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Rorimer, Lt. Cdr. James J. | Ross, Capt. Marvin C., USMCR | Rousseau, Theodore, Jr.


Ross, Capt. Marvin C., USMCR  

Captain, United States Marine Corps Reservist (USMCR), Monuments, Fine Arts, and Archives (MFAA) Officer

An expert on Byzantine, Russian and 18th century French art, Ross served with the MFAA during World War II. In late 1944, he arrived at the Château of Haute Koenigsbourg, north of Colmar in the Alsace region of France. Victorious Allied troops had recently taken and begun defending the Château, where they discovered rooms full of artwork that had been hidden there by the Germans. Among the dozens of Medieval and Renaissance paintings found by Ross upon his inspection of the Château was the famous Isenheim Altar by Matthias Grünewald. According to his reports, the altar had been “braced by large timbers… and guarded by a [curator named] M. Pauli, who had slept in the room at all times.” Ross wrote several articles about his work with the MFAA, such as “Art Storage in Germany Reported as Inadequate” in the Museum News, and two articles in the College Art Journal, “War Damage in Chartres” and “ Kuntschutz in Occupied France.”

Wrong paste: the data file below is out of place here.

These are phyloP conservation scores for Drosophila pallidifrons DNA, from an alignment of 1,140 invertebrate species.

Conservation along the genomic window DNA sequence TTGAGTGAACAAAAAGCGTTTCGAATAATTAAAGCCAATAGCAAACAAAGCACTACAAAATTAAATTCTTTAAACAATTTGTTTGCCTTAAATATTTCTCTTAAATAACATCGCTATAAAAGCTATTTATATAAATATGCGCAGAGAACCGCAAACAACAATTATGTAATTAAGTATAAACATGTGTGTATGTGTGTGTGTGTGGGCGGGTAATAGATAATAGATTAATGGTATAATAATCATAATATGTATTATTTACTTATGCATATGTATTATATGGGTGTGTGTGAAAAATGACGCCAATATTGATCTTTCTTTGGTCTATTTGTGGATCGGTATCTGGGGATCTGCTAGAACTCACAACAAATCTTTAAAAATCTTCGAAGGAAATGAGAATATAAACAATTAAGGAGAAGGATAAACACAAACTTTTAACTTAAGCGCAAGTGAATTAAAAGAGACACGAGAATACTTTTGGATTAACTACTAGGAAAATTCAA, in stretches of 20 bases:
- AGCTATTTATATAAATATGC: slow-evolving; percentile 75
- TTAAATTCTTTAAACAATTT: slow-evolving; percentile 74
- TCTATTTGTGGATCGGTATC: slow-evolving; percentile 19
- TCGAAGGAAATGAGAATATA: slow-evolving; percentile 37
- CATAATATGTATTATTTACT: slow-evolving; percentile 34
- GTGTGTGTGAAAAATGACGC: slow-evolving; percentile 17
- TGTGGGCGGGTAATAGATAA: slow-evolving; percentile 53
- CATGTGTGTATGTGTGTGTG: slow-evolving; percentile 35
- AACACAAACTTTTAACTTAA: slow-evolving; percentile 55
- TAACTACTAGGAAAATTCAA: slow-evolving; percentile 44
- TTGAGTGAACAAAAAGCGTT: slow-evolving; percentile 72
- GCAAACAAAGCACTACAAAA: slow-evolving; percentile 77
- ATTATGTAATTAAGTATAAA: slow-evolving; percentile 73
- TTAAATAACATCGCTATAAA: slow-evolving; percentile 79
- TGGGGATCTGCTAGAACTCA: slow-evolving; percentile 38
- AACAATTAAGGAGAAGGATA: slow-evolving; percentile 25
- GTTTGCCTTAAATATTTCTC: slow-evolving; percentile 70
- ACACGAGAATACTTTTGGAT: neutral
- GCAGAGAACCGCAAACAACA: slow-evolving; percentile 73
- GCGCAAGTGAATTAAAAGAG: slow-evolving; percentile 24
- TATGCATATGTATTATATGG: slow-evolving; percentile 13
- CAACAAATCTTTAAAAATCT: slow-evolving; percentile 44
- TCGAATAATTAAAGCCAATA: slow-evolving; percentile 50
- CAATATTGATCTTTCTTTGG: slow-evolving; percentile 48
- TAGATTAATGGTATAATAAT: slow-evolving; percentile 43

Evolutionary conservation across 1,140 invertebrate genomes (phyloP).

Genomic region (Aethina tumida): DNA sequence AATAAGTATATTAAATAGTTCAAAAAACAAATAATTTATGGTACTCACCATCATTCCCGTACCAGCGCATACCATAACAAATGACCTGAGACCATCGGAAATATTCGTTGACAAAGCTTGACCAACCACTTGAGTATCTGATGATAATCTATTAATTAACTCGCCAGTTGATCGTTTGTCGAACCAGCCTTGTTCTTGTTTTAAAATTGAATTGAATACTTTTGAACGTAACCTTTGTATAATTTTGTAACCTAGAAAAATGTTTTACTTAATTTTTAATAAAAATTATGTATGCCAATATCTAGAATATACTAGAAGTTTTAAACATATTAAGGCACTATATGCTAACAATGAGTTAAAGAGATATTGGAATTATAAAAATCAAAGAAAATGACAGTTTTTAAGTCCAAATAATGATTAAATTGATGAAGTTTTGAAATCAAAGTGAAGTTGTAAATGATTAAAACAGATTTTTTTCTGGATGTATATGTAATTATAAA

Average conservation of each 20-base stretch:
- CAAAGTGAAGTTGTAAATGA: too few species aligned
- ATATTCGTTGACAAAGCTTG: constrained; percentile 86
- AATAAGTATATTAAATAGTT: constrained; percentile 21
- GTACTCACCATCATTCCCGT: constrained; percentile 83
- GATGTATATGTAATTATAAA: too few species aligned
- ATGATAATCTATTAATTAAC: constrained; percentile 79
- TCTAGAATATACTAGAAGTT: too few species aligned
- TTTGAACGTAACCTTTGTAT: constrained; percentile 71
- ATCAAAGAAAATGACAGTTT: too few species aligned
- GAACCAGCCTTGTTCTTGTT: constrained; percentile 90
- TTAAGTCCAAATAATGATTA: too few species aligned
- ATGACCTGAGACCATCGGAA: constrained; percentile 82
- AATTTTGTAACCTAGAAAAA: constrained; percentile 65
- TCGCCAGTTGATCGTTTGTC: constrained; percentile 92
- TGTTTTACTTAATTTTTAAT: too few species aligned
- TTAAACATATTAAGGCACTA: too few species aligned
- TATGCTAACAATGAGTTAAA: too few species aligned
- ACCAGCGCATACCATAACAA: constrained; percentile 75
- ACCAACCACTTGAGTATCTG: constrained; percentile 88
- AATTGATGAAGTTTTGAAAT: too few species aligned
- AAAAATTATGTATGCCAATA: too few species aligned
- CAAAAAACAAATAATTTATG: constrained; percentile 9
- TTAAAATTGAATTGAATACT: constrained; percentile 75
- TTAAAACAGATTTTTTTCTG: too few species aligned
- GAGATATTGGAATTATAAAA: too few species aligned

A Harvard graduate, Ross worked at several esteemed institutions over the course of his career. He was head of the art department at the Los Angeles County Museum of Art, a curator at the Brooklyn Museum, and curator of Byzantine art at the Walters Art Gallery. In 1957, Ross joined the Hillwood Museum and Gardens in Washington, D.C. as chief curator. Hillwood was the home and museum of Marjorie Merriweather Post, and it flourished under his direction. Ross led the museum in developing a publishing program, research library, and docent program. He also chose pieces with which to expand Post’s collection, and initiated formal procedures for acquisitions and conservation. Aside from his work as a curator, Ross was also an author. His books include The Art of Karl Faberge and his Contemporaries, Russian Porcelains, and The West of Alfred Jacob Miller.
 

 


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